Windows - How Many Choices? Lots!!
We have provided tips to selecting the best windows for your home.
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A window performs many functions. It brings light into a room, aids in heating, cooling and ventilating the room. It can be an architectural focal point as well as a means of emergency escape. These functions are found to differing degrees in all 12 types of windows on the market today.

Fixed Frame - These are windows which cannot be opened or vented. Typically, they are available in many shapes and sizes, and are more affordable to purchase.

Casement - Casement windows open with cranks or levers that open them like doors. Older casements swing on hinges while newer ones have pivot mechanisms. Most swing outward, but models that swing inward are available. Casements provide excellent ventilation because both halves of the window open. Because they seal tightly when closed, they are considered energy efficient. Another advantage of casements is they are easier to clean than most other windows because both inside and outside surfaces are accessible from indoors.

Double Hung - This design is more traditional than the casement window. They open by sliding the bottom half of the window up, or sliding the top half down. Because only half of the window area can be open at one time, they provide less ventilation than casement style windows. An advantage of double-hung windows is they can be used to create air movement in the home by opening the top portion of the windows on one side of the house and opening the lower portion of the windows on the coolest side of the house. Air will naturally rise out of the higher opening, pulling cooler air in the lower opening.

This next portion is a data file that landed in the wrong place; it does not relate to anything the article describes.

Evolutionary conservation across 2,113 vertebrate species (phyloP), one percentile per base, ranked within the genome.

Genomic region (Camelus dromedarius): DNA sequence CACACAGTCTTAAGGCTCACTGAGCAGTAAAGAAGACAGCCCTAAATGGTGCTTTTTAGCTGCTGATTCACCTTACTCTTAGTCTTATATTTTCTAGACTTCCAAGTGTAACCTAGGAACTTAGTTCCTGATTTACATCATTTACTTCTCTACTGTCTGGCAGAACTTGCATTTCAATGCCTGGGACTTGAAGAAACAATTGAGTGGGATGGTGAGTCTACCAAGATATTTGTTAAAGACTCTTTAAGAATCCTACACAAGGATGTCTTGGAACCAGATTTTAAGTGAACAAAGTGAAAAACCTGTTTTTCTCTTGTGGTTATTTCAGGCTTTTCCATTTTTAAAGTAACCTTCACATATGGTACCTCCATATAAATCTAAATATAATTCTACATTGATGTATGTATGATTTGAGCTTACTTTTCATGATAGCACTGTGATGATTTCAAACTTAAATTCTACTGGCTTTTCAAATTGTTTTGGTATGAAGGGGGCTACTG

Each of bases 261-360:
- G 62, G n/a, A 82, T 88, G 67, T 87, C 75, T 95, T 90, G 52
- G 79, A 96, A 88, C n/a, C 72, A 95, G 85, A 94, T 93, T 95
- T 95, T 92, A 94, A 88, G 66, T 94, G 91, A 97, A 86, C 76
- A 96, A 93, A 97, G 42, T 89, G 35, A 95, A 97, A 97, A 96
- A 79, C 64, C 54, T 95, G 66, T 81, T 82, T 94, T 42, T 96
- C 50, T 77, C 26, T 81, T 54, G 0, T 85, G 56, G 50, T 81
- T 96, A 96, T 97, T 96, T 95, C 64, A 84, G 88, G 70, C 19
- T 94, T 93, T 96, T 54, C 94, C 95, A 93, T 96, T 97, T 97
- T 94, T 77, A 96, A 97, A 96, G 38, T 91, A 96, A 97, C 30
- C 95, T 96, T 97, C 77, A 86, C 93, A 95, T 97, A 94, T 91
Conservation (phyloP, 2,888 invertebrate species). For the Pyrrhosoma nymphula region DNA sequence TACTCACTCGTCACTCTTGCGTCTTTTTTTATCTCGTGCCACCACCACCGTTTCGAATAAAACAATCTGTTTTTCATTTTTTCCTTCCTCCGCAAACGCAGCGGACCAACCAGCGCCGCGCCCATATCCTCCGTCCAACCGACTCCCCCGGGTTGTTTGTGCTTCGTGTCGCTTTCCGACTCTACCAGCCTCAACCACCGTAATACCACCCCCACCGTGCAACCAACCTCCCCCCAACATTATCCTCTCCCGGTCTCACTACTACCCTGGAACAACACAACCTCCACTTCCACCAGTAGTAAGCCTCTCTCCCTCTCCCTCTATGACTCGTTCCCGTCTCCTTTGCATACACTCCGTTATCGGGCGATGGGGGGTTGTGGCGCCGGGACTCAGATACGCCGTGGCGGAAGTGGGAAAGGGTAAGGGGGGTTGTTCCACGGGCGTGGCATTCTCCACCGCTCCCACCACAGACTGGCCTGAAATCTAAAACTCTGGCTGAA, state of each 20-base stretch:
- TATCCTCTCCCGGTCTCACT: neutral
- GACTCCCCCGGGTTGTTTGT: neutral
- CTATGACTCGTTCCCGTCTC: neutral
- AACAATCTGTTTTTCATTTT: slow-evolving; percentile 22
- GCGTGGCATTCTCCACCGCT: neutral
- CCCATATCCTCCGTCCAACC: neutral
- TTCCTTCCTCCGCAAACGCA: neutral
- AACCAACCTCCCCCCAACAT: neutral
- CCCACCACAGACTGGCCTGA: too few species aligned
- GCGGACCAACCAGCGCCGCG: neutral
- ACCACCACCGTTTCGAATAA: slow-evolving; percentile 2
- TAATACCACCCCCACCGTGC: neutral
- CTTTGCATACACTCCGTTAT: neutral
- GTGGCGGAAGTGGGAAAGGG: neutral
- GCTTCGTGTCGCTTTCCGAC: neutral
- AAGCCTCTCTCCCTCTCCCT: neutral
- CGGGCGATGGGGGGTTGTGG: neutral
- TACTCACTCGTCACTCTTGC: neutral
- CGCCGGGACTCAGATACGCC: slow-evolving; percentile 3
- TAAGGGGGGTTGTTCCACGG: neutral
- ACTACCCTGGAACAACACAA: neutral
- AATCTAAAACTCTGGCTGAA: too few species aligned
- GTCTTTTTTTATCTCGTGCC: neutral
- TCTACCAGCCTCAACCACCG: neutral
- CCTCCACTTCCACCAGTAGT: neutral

Single Hung - Single-hung windows are similar in operation to double-hung windows, with the exception that only the bottom sash opens.

Hopper - These windows are hinged at the bottom and open inward.

Bay - This design is three different windows joined together to form one viewing area. The center window is commonly a fixed frame while the side windows can be either double hung or casement style.

Bow - This is similar to the Bay window. However, it consists of four or more casement windows joined together to form a curve. The windows can be fixed frame or vented windows.

Sliding - These windows slide horizontally to create ventilation to the full height of the window. They have one stationary side, and the other side slides to either the right or the left. The sliding window is on rollers and can be removed for cleaning.

Awning - These windows are very similar in design to casement windows, however, awning windows are typically wider than they are tall. Awning windows are commonly used for ventilation and are placed above or below a window or door. Awning windows provide more light than casement windows and are common to homes already fitted with traditional, double hung windows.

Garden - These windows are great for letting sunshine into a room. They extend out from the exterior wall of your home. They have a bottom seat and shelf designed to hold a planter or pots of flowers. Usually, casement windows are used for the sides of the garden window.

Rotating - These windows open by pivoting around a central point. They allow great ventilation when the window is open, with almost the entire window area unobstructed. They are easy to clean because either side can face in.

Jalousie - Glass louvers overlap one another to form this type of window. A crank or turn-screw tilts the louvers open for air flow. A wall of jalousie windows can be opened to let breezes flow, making the indoors feel like outside. This advantage, however, is also their greatest disadvantage -- they allow ventilation so well they are almost impossible to seal. When closed, each glass louver rests against the one below it, rarely if ever making an air-tight seal, and the hinges along the sides are almost impossible to seal without covering the entire window. They are not energy efficient and may be a security risk. Many building codes no longer allow jalousie windows.

There is definitely a window to match any design idea you may have. Talk with a designer or local window distributor to see which ones are best for you.

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